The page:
A Guide to Writing E&S Business

E&S Guide

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Introduction

The American Association of Managing General Agents is pleased to offer the study guide, Understanding the Wholesale Market educational program. It is our hope that this guide will help to allow a better understanding of the additional markets available to the Retail agent through the Wholesale agent, and for the Wholesale agent to better understand the needs of the Retail agent.

The guidelines outlined in this study form the basis of interdependence between the two primary producers of insurance in the market today, thereby allowing agents to realize their ultimate goal, meeting the insurance needs of their clients.

It is not our intent to recommend or provide a specific Wholesale agent, broker, or insurer. The guidelines outlined in this program are intended to assist both Wholesalers and Retailers in the market selection process. The ultimate choice of partners to an agreement is subject to the individual discretion of the actual participants.

As partners in a productive agreement, it is important for the Retailer to realize that the Wholesaler may not be the underwriter and therefore shares a mutual concern with the Retailer for placement of the risk. Retailers are encouraged to know the markets and capacities of the Wholesalers with whom they do business. Wholesalers are counseled to recognize the fact that Excess and Surplus lines are not a regular market for Retailers.

Through shared knowledge of the necessity to operate within the parameters outlined above, the Wholesaler and the Retailer can realize benefits not only to one another but to their respective agency clientele. The agreement between the Wholesaler and Retailer will function at its best when it is considered to be a long-term partnership.

Several commonly used terms referring to the Wholesale Market contribute to a misunderstanding of procedures and practices between the Wholesale and Retail producer; among them, Managing General Agent, Excess and Surplus Market, Surplus Lines Broker and Wholesale Intermediary. To eliminate confusion, hereafter, this program uses simply “Wholesaler” and “Wholesale Market.”

The formation of consistent and profitable relationships between the Retailer and Wholesaler requires an understanding that the method of doing business in the Wholesale Market is substantially different from that of dealing directly with insurance companies. The purpose of this program is to provide guidelines for the Retailer in establishing ongoing relationships with Wholesalers, and to enable Wholesalers to better understand the needs of Retailers. It is suggested that Retailers and Wholesalers approach their working agreements as partners with the parallel objectives of meeting clients’ needs, agency production, and profit without an understanding of the responsibilities, duties and problems each has, it is unlikely that these objectives can be reached.

There are numerous advantages to both Retailer and Wholesaler in the development of continuing agreements. The primary advantage to the Retailer is the discovery of an entirely new marketing source, which can extend into additional sources for standard, nonstandard and specialty lines. This added marketing knowledge places the Retailer in a more competitive position. The Retailer will be able to review any protection limitations that may be imposed upon agency clientele by standard policies and develop the capability to overcome these coverage restrictions. This presents an opportunity to solicit additional coverage’s the Retail agent may not have attempted to market because there was no standard company availability.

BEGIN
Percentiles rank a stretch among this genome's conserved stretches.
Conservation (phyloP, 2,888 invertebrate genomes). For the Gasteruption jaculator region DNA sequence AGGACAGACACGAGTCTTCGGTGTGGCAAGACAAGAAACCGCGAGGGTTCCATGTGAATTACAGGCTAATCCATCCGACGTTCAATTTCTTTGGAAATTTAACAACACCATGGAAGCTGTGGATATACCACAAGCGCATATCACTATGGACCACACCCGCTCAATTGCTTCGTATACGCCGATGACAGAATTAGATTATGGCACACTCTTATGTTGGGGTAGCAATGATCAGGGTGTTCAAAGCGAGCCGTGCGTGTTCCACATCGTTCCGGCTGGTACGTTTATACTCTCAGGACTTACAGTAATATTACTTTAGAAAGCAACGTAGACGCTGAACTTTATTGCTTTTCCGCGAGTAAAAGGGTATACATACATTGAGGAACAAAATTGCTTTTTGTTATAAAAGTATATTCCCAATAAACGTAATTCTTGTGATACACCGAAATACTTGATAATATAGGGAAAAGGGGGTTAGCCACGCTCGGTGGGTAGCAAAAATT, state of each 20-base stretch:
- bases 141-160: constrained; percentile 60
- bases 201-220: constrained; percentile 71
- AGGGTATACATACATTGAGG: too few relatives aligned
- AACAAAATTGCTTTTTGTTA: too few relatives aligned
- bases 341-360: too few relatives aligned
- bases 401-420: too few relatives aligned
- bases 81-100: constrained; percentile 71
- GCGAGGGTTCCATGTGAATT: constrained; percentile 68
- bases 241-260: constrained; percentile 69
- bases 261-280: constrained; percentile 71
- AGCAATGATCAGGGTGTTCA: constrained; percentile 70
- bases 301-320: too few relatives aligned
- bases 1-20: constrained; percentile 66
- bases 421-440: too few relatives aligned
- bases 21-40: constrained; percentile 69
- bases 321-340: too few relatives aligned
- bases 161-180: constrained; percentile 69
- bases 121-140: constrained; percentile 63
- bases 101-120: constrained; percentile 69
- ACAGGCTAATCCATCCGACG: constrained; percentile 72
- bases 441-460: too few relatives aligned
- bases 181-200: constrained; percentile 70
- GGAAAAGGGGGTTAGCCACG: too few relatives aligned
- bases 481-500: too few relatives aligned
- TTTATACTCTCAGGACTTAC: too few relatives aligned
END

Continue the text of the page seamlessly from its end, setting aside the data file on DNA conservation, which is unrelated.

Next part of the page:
Because of the specialty nature of the Wholesale Market, it may be necessary for the Retailer to implement ongoing arrangements with more than one Wholesaler. To capitalize on the full benefits of the Wholesale Market, the Retailer should be aware of the needs of the agency’s clients and, knowing these needs, establish markets with the appropriate Wholesalers. Retailers must realize that Wholesalers are highly specialized and, consequently, the Retailer should transact business with only those Wholesalers who have experience in dealing with the specific risks submitted to them. Attempts to market the same risk with more than one Wholesaler may not be a wise decision.

In summary, the Wholesaler can be a valuable market reference source to the Retailer. For the purposes of this guide, we will use the term “Wholesaler” when referring to the entities that make up the Wholesale Market.

Purpose of the Guide

The purpose of this program is to develop a better understanding between Wholesalers and Retailers of their respective responsibilities, duties and problems. More specifically, the purpose is to accomplish the following:

  1. Outline procedures for the development of a continuing relationship between Wholesalers and Retailers and provide an opportunity to increase agency income through the use of broader products, lines of business and insurers.
  2. Develop a recognition that both Wholesalers and Retailers best serve each other when they consider their affiliation as partners in the areas of customer service and agency profit.
  3. Create an awareness of the methods through which Retailers can identify and use appropriate Wholesalers and evaluate the insurers represented in the Wholesale Market.
  4. Provide guidelines by which Wholesalers can qualify Retailers and improve Wholesalers’ understanding of the Retailer’s needs.
  5. Provide licensing and regulatory guidelines when working within the E&S Industry.